Upper Neuse Clean Water Initiative: Collaborative Land Protection to Maintain Water Quality

Location

Raleigh , NC
United States
35° 46' 46.524" N, 78° 38' 17.4444" W
North Carolina US
Summary: 

The Upper Neuse Clean Water Initiative (UNCWI) is a collaborative effort between regional land trusts, nonprofit entities, and several local municipalities and counties to protect drinking water supplies and quality in the Upper Neuse River Basin through land acquisition and/or conservation easements. A collaboratively developed Conservation Plan guides land acquisition by prioritizing land parcels according to their importance to water quality and their ability to provide other conservation benefits for the basin.

Resilient Water Supply Planning at Orange Water and Sewer Authority, North Carolina

Location

Carrboro , NC
United States
35° 54' 36.5184" N, 79° 4' 31.044" W
North Carolina US
Summary: 

The Carrboro-Chapel Hill region of North Carolina has experienced several severe droughts, is experiencing steady population and economic growth, and may also experience increased flooding and more severe droughts as a result of climate change. As a critical water, wastewater, and reclaimed water services provider for this area, Orange Water and Sewer Authority is preparing for an uncertain water supply future through a variety of methods.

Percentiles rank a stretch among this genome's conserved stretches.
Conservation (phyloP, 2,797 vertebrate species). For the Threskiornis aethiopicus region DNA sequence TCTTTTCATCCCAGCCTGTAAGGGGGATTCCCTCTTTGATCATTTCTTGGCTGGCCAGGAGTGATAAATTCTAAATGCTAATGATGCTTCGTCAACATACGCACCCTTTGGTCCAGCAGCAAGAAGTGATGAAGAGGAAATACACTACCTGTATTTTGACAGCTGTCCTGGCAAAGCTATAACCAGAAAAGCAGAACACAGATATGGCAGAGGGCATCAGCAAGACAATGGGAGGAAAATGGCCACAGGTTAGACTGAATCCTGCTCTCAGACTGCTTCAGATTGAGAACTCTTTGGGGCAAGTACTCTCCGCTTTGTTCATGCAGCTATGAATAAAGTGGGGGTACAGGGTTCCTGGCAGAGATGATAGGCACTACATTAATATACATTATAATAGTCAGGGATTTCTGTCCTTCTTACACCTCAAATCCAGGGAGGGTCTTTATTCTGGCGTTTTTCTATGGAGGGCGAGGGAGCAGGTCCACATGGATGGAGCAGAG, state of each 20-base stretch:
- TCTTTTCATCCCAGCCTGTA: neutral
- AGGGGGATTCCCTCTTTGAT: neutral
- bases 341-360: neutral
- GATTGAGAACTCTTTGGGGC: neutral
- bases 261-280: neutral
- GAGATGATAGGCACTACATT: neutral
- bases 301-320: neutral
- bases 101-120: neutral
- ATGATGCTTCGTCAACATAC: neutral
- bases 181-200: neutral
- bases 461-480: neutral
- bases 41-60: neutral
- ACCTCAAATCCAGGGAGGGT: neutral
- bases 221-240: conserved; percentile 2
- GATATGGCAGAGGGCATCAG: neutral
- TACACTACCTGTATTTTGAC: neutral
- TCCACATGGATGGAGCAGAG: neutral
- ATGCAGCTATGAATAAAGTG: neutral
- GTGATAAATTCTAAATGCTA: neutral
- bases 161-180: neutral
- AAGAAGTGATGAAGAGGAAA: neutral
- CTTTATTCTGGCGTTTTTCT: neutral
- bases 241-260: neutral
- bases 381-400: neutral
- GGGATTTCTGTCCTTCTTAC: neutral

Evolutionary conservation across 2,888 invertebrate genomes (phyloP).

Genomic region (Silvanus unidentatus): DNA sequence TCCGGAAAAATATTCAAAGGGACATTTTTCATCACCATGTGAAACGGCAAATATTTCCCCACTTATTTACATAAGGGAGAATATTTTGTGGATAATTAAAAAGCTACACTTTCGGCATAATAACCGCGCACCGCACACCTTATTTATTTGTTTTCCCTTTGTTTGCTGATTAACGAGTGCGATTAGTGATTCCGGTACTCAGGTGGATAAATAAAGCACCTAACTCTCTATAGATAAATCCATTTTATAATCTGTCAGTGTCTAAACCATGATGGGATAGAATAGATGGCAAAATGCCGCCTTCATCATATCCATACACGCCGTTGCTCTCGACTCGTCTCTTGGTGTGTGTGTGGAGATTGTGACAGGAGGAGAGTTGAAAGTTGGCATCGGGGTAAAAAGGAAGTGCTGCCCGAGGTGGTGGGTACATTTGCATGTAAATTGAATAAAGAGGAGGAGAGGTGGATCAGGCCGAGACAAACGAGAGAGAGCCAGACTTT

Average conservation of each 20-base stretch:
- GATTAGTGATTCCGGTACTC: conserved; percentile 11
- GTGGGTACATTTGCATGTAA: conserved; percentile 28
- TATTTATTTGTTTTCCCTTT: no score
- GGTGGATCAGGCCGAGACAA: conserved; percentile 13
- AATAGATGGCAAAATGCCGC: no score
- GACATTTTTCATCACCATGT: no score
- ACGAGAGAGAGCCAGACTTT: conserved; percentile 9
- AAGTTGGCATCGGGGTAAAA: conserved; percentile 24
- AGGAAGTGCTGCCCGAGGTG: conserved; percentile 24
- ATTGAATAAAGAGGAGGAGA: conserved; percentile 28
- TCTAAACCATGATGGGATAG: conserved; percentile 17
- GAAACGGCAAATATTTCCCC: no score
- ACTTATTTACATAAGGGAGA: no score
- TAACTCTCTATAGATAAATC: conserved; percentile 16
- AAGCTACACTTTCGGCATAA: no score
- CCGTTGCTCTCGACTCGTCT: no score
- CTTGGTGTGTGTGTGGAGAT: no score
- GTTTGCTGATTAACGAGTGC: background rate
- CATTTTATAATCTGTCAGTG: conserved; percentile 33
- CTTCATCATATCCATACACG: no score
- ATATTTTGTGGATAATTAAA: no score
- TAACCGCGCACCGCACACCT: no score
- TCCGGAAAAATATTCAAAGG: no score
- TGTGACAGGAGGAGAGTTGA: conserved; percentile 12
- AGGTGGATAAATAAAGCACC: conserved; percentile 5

Enhancing Flood Resilience with the Greater New Orleans Urban Water Plan

Location

New Orleans , LA
United States
29° 57' 55.4436" N, 90° 5' 8.9916" W
Louisiana US
Summary: 

The Greater New Orleans Urban Water Plan is a 50-year plan that proposes to use water system upgrades and urban design projects to reduce flood risk and improve stormwater, surface water, and groundwater management in New Orleans, Louisiana. By creating an integrated living water system, the plan will enhance the quality of life for New Orleans residents, help create viable wildlife habitat, and enhance the resilience of the city in the face of climate change. The plan was developed by a diverse project team, and incorporates ideas from Dutch frameworks for water management.

Implementing green infrastructure to enhance stormwater management in Louisville, Kentucky

Location

Louisville , KY
United States
38° 15' 9.594" N, 85° 45' 30.4416" W
Kentucky US
Summary: 

In response to combined sewer overflows, stormwater quality issues, and regional flooding in Louisville, Kentucky, the Louisville and Jefferson County Municipal Sewer District (MSD) has implemented a variety of green infrastructure projects to help capture and infiltrate stormwater. Projects include 19 green infrastructure demonstration projects, two combined sewer overflow drainage area projects, and a green infrastructure financial incentives program.